Blink-182’s new ‘Hood’

Photo Courtesy of Interscope Records

The iconic rock band Blink-182 has been extremely popular ever since the release of the album “Enema of the State” in 1999. Featuring hit songs such as “What’s My Age Again?” and “All The Small Things,” “Enema of the State” managed to skyrocket Blink-182 from a small Southern California garage band to the edgy mainstream band we all came to love. They managed to maintain this popularity throughout much of the new millennium, even though their last self-titled studio album was released in 2003. While their most well-known songs are still widely played, it is mostly out of a nostalgic appreciation from those who loved Blink-182 in their heyday.

However, after an eight-year hiatus, Blink-182 has finally released a brand new album titled “Neighborhoods.” This album has been released in both a regular and deluxe format, featuring 10 songs, with three additional songs and an interlude in the deluxe version.

Although the band underwent a great deal of turmoil between their self-titled 2003 album and their most recent release, there is a certain maturity and sense of self-control which seems to have been gained in their music.

After the band’s temporary split in 2005, all three members pursued side projects. Most notably, guitarist and lead vocalist Tom DeLonge founded the band Angels and Airwaves. Though they gained some popularity, mostly due to DeLonge’s notoriety, they never quite reached the potential DeLonge had hoped for.

Yet while Angels and Airwaves may have faded out, the unique vocals which Tom used have carried with him onto “Neighborhoods.” Upon listening to the first song, “Ghost on the Dance Floor,” one is immediately caught off guard by DeLonge’s vocals which give the song an eerie familiarity to Angels and Airwaves. These vocals accompanied by the seemingly calm and melodic instrumentation might lead fans to question which band they are actually listening to. This initial song is in no way bad, but a drastic change from the more chaotic and almost spastic melodies of some of Blink-182’s older songs such as “The Party Song.” As the first song on their album, Blink-182 sends a clear message that they have changed and have matured as a band.

Upon listening to the rest of the album, however, their usual vocals return, accompanied by faster-paced guitar riffs and drumming, giving the listener a calming reassurance that Blink-182 still clings to the edgy rock roots from which they sprung.

Although there is some familiarity in their tracks, the album is also full of surprises. These changes aren’t necessarily apparent in the lyrics of the songs, but rather in some of the stylistic choices made on the album, such as including an interlude before the song “Heart’s All Gone” on the deluxe version of the album. This instrumental interlude is slower and soothing but gives one an almost reminiscent vibe, which leads perfectly into “Heart’s All Gone,” the song that follows it.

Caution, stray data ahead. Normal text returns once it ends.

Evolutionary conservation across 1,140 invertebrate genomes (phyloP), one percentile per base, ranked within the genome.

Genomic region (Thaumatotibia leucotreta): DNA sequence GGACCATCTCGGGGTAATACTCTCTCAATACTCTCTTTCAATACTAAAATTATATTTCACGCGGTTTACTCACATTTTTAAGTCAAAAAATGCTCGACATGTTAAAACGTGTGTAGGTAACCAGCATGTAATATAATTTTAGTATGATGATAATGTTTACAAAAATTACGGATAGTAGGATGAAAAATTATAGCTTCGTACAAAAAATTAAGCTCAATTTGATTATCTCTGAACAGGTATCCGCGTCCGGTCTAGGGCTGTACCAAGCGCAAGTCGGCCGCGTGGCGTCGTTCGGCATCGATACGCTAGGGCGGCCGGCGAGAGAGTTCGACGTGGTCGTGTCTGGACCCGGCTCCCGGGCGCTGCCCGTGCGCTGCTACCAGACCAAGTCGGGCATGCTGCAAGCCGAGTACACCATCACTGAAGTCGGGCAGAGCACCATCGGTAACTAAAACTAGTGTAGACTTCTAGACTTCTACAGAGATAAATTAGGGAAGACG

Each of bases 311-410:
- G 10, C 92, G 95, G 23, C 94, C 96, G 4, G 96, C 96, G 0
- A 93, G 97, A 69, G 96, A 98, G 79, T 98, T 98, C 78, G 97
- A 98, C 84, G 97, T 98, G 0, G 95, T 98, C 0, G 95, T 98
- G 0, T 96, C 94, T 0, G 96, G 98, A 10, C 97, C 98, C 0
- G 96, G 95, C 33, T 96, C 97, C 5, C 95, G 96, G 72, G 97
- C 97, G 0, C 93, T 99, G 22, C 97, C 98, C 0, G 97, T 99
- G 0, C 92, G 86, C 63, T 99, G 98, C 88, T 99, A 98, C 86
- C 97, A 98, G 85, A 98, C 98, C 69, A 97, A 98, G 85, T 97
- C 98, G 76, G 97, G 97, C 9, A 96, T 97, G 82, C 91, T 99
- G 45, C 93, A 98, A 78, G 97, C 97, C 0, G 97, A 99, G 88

“Love is Dangerous,” the final track on the regular album, also stands out, and somehow portrays the best of Blink-182’s newly revamped style. This track features restraint in both the aspects of the guitar and drums while having slightly more emotional lyrics. The vocals also stand out, seeming to have a sense of sincerity and desperation in them, enhanced by the haunting echo used on the track.

Overall, “Neighborhoods” allows a very different side of the band to be displayed. All the members seem to be exhibiting far more restraint than their audience is used to, however in such restraint there can be seen a great deal of refinement. The only problem with this is that it was precisely this lack of restraint which made Blink-182 so popular from the start. There was always a sense of excitement to be found in their relatable but off-beat lyrics and their at times chaotically-fast guitar and drum rhythms.

Both of these aspects seem to be missing from their new album, featuring instead slightly darker, emotionally-charged lyrics with smoother and more sophisticated melodies. None of these changes are bad, however the album is also not necessarily amazing. Their tracks are good, and at the very least one can find a sense of excitement in listening to new works from an old favorite.

Rating: 3 out of 5